Sharpening Rusty Creative Skills

by Marilyn Simpson-Johnson, LMSW

In any bureaucracy, whether large or small, organizations should identify and nurture creative employees who need to develop their creative talents to remain employable. For any Extension service or product to be considered "creative," it must be novel and useful to our end-users, the Extension audience. This statement implies that creative potential can be measured in a direct manner by actual creative outputs and mastery of the discipline within which the employee works and subject matter specialization. Once a creative team is assembled by management, organizations need to support their output with a variety of creativity-enhancing techniques. Though sounding like cliches, according to contemporary organizational development gurus, organizations should consider these practices:

While these tips will contribute to a climate that enhances creativity, there is a key impediment to creativity that cognitive psychologists warn of: the effect of prior knowledge on creative efforts. One such behavior is called fixation or "mental rut." This is an inability to switch from an inappropriate solution approach to a more productive one. One of the most loathsome habits an employee can develop in the eyes of management, is just the right fix for mental rut: procrastination! This idle time is a period where the creative employee is not consciously working on the problem. S/he may decide to "alter context" by taking a brisk walk, strolling in the park, taking a drive in the mountains, visiting a botanical garden or any other alteration of context that follows "escape" from the office and the intractable problem. "Productive procrastination," on the other hand, describes periods when some work is suspended, while work continues on other projects.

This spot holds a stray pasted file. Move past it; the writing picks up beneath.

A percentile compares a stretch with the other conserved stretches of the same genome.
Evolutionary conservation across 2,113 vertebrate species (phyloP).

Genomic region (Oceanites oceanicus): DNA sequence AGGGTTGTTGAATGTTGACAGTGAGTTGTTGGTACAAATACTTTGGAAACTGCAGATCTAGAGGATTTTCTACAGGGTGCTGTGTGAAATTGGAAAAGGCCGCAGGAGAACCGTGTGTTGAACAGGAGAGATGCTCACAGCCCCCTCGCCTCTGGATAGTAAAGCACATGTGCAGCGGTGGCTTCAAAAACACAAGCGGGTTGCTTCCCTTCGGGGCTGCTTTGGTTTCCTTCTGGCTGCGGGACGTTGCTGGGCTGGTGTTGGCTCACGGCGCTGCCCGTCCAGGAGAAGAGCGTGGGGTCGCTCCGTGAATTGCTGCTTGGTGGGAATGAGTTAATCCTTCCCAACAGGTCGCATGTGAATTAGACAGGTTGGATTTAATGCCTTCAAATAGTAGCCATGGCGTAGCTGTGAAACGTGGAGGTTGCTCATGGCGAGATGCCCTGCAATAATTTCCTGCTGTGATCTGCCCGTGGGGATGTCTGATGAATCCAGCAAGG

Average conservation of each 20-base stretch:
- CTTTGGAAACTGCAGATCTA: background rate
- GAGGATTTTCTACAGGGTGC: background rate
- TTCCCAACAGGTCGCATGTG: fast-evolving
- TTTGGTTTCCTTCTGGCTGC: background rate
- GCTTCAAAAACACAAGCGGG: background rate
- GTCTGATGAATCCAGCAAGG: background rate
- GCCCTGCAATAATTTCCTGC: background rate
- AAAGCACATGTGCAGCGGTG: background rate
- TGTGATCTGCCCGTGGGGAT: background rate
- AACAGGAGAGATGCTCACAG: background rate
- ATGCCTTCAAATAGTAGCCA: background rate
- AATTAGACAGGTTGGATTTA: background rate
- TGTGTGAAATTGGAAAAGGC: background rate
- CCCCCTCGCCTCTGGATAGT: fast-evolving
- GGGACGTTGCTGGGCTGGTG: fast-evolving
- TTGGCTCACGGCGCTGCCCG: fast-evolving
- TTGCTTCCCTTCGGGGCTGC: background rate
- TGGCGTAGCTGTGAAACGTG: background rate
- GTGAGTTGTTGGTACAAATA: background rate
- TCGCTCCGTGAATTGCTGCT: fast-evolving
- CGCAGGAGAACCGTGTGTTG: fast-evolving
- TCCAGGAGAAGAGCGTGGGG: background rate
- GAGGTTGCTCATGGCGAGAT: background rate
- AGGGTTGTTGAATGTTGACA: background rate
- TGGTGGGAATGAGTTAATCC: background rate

Problem insight occurs when these incubation treatments produce the "eureka" or "ah ha" phenomenon, commonly documented in creativity studies. As noted in a 1991 design studies article on design fixation by Jansson and Smith, procrastination is "effective against fixation because the employee knows how to solve the problem, but inappropriate knowledge is blocking retrieval of the needed information."

Another behavior, structural imagination, refers "to the common tendency not to deviate from what is already known during creative efforts." This impediment is radically different from procrastination because the root of structured imagination is an employee who remains blissfully ignorant of his/her failure to identify the problem. In other words, the required knowledge is simply not there; thus, recognizing the problem has not been solved is the first step in overcoming structural imagination. A key second step is the mastery of information in one's own domain as well as knowledge of other domains in order to develop a variety of solution scenarios.

Finally, two additional behaviors help prepare creative employees: (1) learn something new everyday and (2) seek out constructive criticism. Knowledge is growing and changing constantly. With the rapidity of knowledge turnover, the creative employee must stay within the learning curve. As Pasteur once said, "chance favors a prepared mind." Constructive criticism from a variety of sources, both traditional and nontraditional, will retard the growth of structural imagination.

In conclusion, the use of creativity-enhancing techniques is a recognized precaution against fixation and structured imagination in the business world, and should be used more aggressively in the non-profit community.


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